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Commentary » II Corinthians 11:22-II Corinthians 11:33 » Family-Times.net
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Suffering for Christ

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The only survivor of a shipwreck washed up on a small uninhabited island. He cried out to God to save him, and every day he scanned the horizon for help, but none seemed forthcoming. Exhausted, he eventually managed to build a rough hut and put his few possessions in it. But one … More


Some of Paul’s religious assailants in Corinth were no doubt Jews. They hurled the charge at Paul that he was no true Hebrew. They said he had apostatized from the faith and that he could not possibly be a faithful minister of God. With this in mind, Paul proceeds to describe his own experiences and consecration to God.

First he insists that he is indeed an Israelite and a genuine minister (vv. 22-23). Then he launches into a description of his personal experiences as an apostle. To re-establish his credibility and authority he lists the trials he had endured in his service for Christ (vv. 24-25). As examples of dedication and privilege his list include dangers, pain, and pressures from all sides (v. 26-28). He is sympathetic with every struggling Christian as he emphasizes his achievements and weakness (vv. 29-31). Paul ended this narration of his sufferings by telling of his humiliating experience at Damascus, where he was  smuggled out of the city in a basket and let down over the wall (vv. 32-33).

While it is true that any traveler could have suffered these things, Paul endured them because of his love for Christ and for the Christians. We cannot help but admire the courage and devotion of the Apostle Paul. Each trial left its mark on his life, and yet he just kept moving on, serving the Lord. If the Lord places you in a position of leadership and authority, remember Paul’s kind of empathy and concern for people.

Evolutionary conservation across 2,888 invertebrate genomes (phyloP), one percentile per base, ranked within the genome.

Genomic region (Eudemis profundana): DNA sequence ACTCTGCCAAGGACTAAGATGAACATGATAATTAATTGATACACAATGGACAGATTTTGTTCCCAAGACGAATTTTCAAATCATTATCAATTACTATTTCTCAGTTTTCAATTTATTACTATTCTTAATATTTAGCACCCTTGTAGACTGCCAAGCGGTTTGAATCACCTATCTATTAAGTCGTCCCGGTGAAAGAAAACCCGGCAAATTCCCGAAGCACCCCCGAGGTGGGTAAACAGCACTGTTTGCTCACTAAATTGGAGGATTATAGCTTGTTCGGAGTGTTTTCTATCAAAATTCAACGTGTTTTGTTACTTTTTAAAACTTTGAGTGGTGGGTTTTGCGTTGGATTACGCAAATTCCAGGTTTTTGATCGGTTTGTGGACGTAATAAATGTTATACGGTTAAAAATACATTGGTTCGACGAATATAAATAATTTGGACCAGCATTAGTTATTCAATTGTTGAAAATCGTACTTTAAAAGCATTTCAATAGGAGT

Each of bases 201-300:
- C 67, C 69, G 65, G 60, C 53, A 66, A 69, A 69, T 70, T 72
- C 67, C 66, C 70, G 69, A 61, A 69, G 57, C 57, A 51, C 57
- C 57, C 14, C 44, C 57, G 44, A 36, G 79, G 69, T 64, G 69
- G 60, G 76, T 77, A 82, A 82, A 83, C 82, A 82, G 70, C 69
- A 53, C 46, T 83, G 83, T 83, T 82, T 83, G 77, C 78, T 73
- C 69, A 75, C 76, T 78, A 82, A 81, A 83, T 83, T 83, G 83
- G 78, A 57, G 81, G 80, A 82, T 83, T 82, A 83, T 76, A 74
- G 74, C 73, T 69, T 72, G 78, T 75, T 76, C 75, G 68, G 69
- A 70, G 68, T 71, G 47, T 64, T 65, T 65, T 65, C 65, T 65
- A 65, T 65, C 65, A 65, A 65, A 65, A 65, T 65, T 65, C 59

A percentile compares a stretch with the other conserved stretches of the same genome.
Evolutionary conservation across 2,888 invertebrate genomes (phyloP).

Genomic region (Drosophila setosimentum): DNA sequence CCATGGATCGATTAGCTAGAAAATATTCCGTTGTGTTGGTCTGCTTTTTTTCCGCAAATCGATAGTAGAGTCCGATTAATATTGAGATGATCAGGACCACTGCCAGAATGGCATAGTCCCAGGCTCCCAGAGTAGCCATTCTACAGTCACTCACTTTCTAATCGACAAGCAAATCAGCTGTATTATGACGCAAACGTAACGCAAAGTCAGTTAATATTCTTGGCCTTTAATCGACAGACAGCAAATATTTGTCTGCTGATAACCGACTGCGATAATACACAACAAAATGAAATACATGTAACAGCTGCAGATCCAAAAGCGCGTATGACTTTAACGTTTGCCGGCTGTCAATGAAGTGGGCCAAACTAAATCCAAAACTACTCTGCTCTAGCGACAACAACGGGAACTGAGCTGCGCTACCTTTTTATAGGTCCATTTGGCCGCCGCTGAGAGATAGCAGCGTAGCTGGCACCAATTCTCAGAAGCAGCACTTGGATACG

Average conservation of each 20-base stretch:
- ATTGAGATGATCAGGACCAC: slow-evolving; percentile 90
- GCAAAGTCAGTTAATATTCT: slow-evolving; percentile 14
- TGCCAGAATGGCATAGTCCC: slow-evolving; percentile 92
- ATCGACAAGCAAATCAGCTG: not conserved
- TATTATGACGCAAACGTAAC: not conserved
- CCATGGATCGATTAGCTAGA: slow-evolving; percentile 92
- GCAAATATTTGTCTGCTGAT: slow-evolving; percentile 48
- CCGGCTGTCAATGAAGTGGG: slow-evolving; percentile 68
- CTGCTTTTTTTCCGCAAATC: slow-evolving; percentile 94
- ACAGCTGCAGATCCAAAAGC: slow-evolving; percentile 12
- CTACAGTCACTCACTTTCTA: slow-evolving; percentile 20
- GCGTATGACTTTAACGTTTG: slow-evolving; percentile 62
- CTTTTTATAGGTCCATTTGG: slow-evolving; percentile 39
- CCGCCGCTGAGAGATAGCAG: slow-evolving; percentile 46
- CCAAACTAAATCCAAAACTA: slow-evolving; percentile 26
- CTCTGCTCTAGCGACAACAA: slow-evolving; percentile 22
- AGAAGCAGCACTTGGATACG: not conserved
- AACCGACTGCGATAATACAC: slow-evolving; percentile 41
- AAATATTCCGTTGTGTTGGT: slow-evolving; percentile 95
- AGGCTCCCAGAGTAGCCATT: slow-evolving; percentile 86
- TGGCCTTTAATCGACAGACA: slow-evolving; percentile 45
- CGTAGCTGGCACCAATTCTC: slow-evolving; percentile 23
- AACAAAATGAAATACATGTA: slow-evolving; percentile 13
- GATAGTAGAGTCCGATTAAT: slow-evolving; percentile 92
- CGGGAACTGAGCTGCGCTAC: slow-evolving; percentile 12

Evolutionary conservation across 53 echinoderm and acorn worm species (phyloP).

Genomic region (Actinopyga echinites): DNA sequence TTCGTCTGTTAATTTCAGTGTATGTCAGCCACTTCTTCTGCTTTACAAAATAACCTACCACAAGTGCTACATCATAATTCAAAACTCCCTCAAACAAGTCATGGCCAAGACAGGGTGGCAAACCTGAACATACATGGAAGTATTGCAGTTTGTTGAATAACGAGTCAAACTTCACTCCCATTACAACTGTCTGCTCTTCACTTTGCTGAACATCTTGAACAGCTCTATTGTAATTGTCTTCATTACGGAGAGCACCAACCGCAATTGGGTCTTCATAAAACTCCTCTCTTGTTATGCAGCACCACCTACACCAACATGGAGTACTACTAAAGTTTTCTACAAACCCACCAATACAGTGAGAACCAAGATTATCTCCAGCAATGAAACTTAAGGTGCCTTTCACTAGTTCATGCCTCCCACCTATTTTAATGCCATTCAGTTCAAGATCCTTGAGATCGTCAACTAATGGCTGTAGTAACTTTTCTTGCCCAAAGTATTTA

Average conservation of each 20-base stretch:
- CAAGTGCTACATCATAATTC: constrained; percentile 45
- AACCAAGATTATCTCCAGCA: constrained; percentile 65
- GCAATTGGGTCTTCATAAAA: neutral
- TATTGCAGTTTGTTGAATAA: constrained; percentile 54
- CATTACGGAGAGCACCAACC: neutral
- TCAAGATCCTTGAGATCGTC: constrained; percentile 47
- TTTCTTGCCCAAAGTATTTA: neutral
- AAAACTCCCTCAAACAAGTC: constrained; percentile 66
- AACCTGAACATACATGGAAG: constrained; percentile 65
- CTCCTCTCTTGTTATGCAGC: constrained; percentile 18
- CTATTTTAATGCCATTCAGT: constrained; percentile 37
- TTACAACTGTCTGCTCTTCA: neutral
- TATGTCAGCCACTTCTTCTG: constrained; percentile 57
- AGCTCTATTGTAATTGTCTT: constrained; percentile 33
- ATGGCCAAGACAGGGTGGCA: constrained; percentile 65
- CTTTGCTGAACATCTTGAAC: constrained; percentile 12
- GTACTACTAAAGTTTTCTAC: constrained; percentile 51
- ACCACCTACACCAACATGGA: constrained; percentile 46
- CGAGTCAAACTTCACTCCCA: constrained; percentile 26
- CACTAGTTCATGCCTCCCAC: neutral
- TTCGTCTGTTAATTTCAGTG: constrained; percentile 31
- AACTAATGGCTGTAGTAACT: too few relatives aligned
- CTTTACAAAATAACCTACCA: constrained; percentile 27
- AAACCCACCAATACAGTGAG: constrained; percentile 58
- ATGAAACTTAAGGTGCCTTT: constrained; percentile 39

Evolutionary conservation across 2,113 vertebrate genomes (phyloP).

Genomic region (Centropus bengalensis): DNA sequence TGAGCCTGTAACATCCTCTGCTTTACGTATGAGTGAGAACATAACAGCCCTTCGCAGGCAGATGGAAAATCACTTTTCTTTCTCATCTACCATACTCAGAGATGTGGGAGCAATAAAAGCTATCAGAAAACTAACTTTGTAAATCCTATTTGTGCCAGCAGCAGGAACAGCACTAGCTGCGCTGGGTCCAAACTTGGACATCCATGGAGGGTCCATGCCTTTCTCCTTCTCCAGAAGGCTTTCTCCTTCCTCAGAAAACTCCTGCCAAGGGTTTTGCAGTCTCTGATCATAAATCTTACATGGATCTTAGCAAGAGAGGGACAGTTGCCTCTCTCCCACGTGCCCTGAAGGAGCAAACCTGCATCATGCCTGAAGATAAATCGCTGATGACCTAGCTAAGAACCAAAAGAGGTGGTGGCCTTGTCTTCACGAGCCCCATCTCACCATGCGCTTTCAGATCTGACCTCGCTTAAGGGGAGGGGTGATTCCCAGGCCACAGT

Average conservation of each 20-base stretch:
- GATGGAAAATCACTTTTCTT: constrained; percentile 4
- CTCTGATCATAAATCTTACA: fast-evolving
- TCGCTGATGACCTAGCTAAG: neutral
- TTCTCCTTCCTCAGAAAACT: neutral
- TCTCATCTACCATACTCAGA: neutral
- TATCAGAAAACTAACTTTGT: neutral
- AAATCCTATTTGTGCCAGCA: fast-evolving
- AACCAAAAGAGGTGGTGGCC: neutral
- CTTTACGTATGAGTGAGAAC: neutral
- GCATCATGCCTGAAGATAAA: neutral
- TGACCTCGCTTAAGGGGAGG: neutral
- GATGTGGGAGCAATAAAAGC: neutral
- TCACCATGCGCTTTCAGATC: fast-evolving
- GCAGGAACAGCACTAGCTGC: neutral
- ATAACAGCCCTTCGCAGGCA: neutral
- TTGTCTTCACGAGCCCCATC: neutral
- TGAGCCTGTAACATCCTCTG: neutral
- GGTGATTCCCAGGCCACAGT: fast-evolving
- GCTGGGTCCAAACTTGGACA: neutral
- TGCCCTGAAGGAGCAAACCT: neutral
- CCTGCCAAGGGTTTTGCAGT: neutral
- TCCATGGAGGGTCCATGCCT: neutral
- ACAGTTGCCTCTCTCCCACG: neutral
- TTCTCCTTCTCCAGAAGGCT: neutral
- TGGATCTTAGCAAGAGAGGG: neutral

The trials and hurts I experience will build character in my life, demonstrate my faith in the Lord and prepare me to further serve Him.

II Corinthians 11:22-33 (English Standard Version)

Are they Hebrews? So am I. Are they Israelites? So am I. Are they offspring of Abraham? So am I. Are they servants of Christ? I am a better one--I am talking like a madman--with far greater labors, far more imprisonments, with countless beatings, and often near death. Five times I received at the hands of the Jews the forty lashes less one. Three times I was beaten with rods. Once I was stoned. Three times I was shipwrecked; a night and a day I was adrift at sea; on frequent journeys, in danger from rivers, danger from robbers, danger from my own people, danger from Gentiles, danger in the city, danger in the wilderness, danger at sea, danger from false brothers; in toil and hardship, through many a sleepless night, in hunger and thirst, often without food, in cold and exposure. And, apart from other things, there is the daily pressure on me of my anxiety for all the churches. Who is weak, and I am not weak? Who is made to fall, and I am not indignant? If I must boast, I will boast of the things that show my weakness. The God and Father of the Lord Jesus, he who is blessed forever, knows that I am not lying. At Damascus, the governor under King Aretas was guarding the city of Damascus in order to seize me, but I was let down in a basket through a window in the wall and escaped his hands.

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